Domenicali warns F1 against 'propensity for self-destruction'
Ferrari team principal Stefano Domenicali has urged Formula One to give the sport's new regulations a chance before heaping criticism on them.
Following a number of teething problems during the first week of testing in Jerez, Formula One supremo Bernie Ecclestone labelled the new turbo era of the sport a "farce". But Domenicali has urged fans and F1 decision makers to reserve judgement until the new regulations bed in.
"In this situation, it's best not to rush to draw any conclusions, and play into the hands of those scaremongers, as a propensity for self-destruction serves no purpose," Domenicali told the Ferrari website. "Every time there are changes, there are discussions, which is natural. We have only had one test so far when there were never more than four or five cars on track at the same time. Let's wait until we see all 22 together before saying that everything's gone wrong.
"Once a path has been chosen, one has to move forward in a constructive manner. If after a certain period of time we see that an element of excitement is really missing, such as engine noise, then we can see how best to react. Personally, I don't think this aspect will keep people away from the racetracks. We should be more concerned with the grand prix event as a whole and we need to find a strategy to attract youngsters to our sport, which today has a hardcore of fans aged between 35 and 50. We need to get back to having the car seen as an inspirational theme and not just as a means of transport, which adds nothing to our existence."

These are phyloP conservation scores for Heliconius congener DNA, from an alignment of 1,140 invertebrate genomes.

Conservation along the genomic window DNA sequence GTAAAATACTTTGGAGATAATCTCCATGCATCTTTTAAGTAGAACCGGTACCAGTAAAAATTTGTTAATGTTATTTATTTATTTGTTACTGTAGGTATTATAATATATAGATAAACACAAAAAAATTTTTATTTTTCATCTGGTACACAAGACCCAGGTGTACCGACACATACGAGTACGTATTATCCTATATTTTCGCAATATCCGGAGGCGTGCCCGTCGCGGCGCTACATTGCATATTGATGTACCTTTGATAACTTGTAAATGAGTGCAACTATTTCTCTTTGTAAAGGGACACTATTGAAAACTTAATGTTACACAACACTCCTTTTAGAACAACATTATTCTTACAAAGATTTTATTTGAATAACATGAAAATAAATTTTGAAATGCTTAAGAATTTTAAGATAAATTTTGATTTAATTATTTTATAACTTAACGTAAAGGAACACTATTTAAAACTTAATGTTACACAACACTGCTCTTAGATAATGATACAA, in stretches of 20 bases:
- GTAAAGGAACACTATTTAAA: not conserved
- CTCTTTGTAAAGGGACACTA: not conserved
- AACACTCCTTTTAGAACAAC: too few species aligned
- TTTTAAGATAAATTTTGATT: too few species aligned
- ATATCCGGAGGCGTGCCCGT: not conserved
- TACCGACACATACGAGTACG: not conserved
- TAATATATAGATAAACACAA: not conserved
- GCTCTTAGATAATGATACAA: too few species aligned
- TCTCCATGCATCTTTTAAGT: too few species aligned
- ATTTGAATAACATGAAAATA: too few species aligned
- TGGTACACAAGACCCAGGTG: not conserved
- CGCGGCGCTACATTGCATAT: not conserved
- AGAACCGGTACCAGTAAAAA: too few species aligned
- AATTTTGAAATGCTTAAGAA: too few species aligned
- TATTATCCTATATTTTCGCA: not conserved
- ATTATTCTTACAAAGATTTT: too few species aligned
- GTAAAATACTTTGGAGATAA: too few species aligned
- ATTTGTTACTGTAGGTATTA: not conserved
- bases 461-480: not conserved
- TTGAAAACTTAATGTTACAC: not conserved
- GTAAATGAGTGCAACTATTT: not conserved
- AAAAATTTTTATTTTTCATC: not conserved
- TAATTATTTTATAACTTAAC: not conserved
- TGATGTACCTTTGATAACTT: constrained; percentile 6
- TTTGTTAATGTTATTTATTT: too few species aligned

Ferrari had a relatively successful test at Jerez two weeks ago, but Domenicali said his team must not become complacent.
"I am always cautious, not through a fear of saying what I think, but because I am well aware how quickly things change in this sport. In Jerez, we saw the F14 T get off on the right foot, responding well to changes, while the basic data corresponds to the parameters established in the wind tunnel and there were no bad surprises. Clearly there is still much to do because it's impossible to start with a perfect car in a season featuring so many changes.
"The start of the championship will be full of unknown quantities and it is far too early to make any sort of prediction. I think we will start to understand a bit more only at the last Bahrain test. My optimism is based on the fact we know which areas need working on: caution is always a good approach, but that doesn't mean the people working on this project lack the commitment or the will to show our competitors how well we can do things at Ferrari."
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